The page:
Underground man makes me cringe. His social interactions give me second-hand embarrassment. The novella is somewhat difficult to read, not because of the elevated language, but because of how much I dislike underground man. I understand that the author is trying to prove a point about humans acting against their own self interest, but underground man goes too far. He does not understand social cues and even goes so far as to stalk an officer merely so that he can walk into him. I suggest that underground man is lman is purposefully acting against his own self interest in order to fuel his own pitiful self-hatred.

19th Century Liberalism vs Modern Liberalism

I think it is really interesting that laissez-faire capitalism was a liberal idea at one point. By modern liberal standards, a fully free market system would be a ridiculous idea. Nowadays, liberals are generally in support of government regulation in many areas, particularly involving the environment. The conservatives are usually against government regulation. Today's liberalism is a lot closer ideologically to socialism.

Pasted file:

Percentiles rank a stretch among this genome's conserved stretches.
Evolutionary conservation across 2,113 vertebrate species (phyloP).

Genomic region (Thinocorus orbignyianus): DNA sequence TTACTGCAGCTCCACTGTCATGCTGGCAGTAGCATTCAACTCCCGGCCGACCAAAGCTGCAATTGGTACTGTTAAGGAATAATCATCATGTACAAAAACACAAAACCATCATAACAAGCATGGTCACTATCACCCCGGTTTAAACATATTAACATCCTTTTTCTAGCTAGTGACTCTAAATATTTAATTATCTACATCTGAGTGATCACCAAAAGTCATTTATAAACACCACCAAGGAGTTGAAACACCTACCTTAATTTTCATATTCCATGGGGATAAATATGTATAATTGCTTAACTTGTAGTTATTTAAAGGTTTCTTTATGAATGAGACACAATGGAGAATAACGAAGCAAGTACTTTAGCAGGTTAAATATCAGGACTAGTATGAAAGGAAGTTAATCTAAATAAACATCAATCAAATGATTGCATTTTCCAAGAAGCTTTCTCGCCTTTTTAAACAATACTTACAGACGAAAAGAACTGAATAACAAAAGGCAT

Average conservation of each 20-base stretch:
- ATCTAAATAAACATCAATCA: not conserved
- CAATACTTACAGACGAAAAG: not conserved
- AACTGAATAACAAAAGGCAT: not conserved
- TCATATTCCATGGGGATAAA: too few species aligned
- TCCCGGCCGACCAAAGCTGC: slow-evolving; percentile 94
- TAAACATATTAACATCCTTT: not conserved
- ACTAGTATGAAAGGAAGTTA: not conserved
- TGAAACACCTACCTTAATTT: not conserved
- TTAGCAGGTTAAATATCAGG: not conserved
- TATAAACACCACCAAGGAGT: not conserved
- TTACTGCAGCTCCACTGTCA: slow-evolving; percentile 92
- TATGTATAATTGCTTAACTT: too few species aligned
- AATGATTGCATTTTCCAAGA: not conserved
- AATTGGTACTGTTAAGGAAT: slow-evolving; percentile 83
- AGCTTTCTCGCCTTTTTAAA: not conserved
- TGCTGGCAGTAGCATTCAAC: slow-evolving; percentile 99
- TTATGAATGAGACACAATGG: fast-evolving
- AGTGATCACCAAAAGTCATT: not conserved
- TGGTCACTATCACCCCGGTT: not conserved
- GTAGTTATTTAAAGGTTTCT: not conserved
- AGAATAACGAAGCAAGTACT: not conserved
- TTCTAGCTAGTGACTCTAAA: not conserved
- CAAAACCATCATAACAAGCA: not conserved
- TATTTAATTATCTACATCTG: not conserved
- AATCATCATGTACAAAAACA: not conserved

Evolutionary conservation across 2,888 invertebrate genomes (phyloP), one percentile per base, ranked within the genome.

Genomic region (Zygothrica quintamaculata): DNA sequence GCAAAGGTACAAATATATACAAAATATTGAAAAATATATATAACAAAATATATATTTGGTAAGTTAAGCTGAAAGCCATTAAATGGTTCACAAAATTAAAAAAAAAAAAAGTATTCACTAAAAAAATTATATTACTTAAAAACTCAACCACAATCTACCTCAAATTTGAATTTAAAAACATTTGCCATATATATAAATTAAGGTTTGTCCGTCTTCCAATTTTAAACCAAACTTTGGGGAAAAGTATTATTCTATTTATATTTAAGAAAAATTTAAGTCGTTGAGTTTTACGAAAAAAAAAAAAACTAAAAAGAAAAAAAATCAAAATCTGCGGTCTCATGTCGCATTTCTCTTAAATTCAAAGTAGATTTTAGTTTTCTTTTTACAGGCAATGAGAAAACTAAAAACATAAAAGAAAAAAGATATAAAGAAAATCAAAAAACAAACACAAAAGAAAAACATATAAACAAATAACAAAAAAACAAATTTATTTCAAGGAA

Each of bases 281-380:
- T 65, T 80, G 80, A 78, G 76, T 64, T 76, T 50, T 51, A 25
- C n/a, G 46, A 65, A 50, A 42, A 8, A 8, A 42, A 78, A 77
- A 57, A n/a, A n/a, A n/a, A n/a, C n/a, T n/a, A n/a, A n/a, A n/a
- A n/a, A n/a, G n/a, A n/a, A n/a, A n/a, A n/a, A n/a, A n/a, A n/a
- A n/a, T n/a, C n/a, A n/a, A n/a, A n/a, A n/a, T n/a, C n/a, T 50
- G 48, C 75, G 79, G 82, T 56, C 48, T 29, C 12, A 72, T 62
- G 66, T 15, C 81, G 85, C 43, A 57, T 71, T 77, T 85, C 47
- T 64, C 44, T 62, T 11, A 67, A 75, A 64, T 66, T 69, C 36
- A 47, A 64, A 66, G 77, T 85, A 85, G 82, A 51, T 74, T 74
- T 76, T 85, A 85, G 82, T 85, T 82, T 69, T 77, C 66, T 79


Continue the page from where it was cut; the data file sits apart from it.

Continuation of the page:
Friday, January 6, 2017

no pain no gain

One of the key tenets of the Underground man's philosophy is that it is human nature to sometimes go against what is rational and instead do something that causes pain to themselves simply because humans want to express individualism. The piano key or organ stop metaphor is one of the most evident examples of this. People want to prove their humanity instead of being like a regulated machine. This leads to acting against their own self-interest even in situations in which they are aware of what will benefit them. Dostoevsky uses this to criticize the view of his time that people will act in their own self-interest if they become aware and that this self-interest will benefit society. Here, we can directly see how the persona of the Underground Man is created to criticize such ideologies such as liberalism and utilitarianism.

The Underground Man's mindset